Security Appliances and Your Enterprise

By | October 18, 2004

Here’s a critical challenge for today’s enterprises: How do you create a trusted and available networking environment in the face of constant Internet threats? For an increasing number of enterprises, adding security appliances to their infrastructure helps them detect new threats earlier and implement effective mitigation strategies before their business is impacted. This article looks at how these appliances can help protect any business against today’s most dangerous and sophisticated Internet security threats.

Today’s threats

To provide some context, let’s start by discussing the nature of today’s threats and then examining the current threat landscape.

First, it’s clear that Internet attacks are increasing in both frequency and sophistication. For example, network infections and intrusion attempts have both increased dramatically since 1996. In the mid 1990s, information security threats were few and far between. And the early threats were simple and limited in their destructive capabilities. However, we now see far more advanced “blended threats” (such as Code Red, Slammer, and Blaster) that are capable of causing significant damage. Also, intrusion and infection attempts are steadily increasing and quickly reaching epidemic proportions.

New threats are also exploiting software vulnerabilities more quickly. Until recently, it took about six months from the time a software vulnerability was first announced until threats began to appear that exploited that vulnerability (last year’s Slammer attack followed this pattern). This gave businesses plenty of time to review the vulnerability, prioritize the impact, and test and deploy the correct patches.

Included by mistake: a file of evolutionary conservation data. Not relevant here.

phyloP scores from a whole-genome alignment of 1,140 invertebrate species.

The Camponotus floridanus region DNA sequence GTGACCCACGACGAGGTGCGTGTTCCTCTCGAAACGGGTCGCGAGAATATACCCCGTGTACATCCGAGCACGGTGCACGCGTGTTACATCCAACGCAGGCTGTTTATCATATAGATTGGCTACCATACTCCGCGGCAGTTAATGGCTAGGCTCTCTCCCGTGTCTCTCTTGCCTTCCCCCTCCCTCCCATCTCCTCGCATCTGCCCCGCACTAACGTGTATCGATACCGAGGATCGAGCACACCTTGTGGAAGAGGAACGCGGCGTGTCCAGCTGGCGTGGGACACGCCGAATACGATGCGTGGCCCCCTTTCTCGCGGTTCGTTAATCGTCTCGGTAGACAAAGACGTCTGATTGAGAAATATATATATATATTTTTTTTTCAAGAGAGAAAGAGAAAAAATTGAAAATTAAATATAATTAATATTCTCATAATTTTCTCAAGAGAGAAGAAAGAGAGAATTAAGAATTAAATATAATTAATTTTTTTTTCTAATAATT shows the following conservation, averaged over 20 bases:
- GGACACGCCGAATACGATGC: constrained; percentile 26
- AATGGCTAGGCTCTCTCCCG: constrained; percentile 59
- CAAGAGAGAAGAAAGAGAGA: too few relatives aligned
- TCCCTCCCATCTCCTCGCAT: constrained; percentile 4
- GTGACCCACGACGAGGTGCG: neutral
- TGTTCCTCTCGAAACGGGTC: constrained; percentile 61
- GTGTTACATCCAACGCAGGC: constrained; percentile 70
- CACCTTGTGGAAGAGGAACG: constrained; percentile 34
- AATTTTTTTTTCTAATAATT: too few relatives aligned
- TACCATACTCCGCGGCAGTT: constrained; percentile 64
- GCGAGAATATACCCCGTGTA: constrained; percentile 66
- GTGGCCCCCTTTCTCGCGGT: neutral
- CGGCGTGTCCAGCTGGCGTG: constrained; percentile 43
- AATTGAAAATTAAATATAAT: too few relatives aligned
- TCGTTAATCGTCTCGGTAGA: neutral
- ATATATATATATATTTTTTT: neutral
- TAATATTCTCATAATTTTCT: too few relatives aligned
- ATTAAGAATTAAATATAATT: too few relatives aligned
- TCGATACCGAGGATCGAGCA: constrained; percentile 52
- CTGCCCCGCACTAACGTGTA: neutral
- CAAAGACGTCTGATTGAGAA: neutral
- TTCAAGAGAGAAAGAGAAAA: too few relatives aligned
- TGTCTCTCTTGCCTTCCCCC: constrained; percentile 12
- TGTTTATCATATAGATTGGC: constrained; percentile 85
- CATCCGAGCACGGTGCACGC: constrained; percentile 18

Today, that “window” is quickly shrinking. In August 2003, the Blaster worm exploited the Microsoft Windows DCOM RPC Interface Buffer Overrun Vulnerability only 27 days after it was announced. In June 2004, the Sasser worm exploited a new vulnerability only 18 days after it was announced.

Very soon, we can expect to see “zero-day” threats that actually exploit vulnerabilities before they are announced and before countermeasures and threat signatures can be developed. This potential gap between the time a zero-day threat is released and the time effective countermeasures can be made available could translate into serious problems and costs for businesses around the world.

Many of today’s threats are also able to propagate with bewildering speed. Code Red doubled its infection rate every 37 minutes. Slammer doubled its rate every 8.5 seconds—and infected 90 percent of the world’s unprotected servers in an alarming 10 minutes. These fast-spreading threats require security analysts to identify and analyze threats immediately—and make decisions quickly.

The bottom line is that we are fast approaching a state where we will have little or no reaction time against new threats. That’s why today’s enterprises need to focus on proactive security instead of reactive response.

Threats represent serious business challenge

It’s also important to understand that Internet threats have become more than an IT issue. Today, they represent a serious business challenge.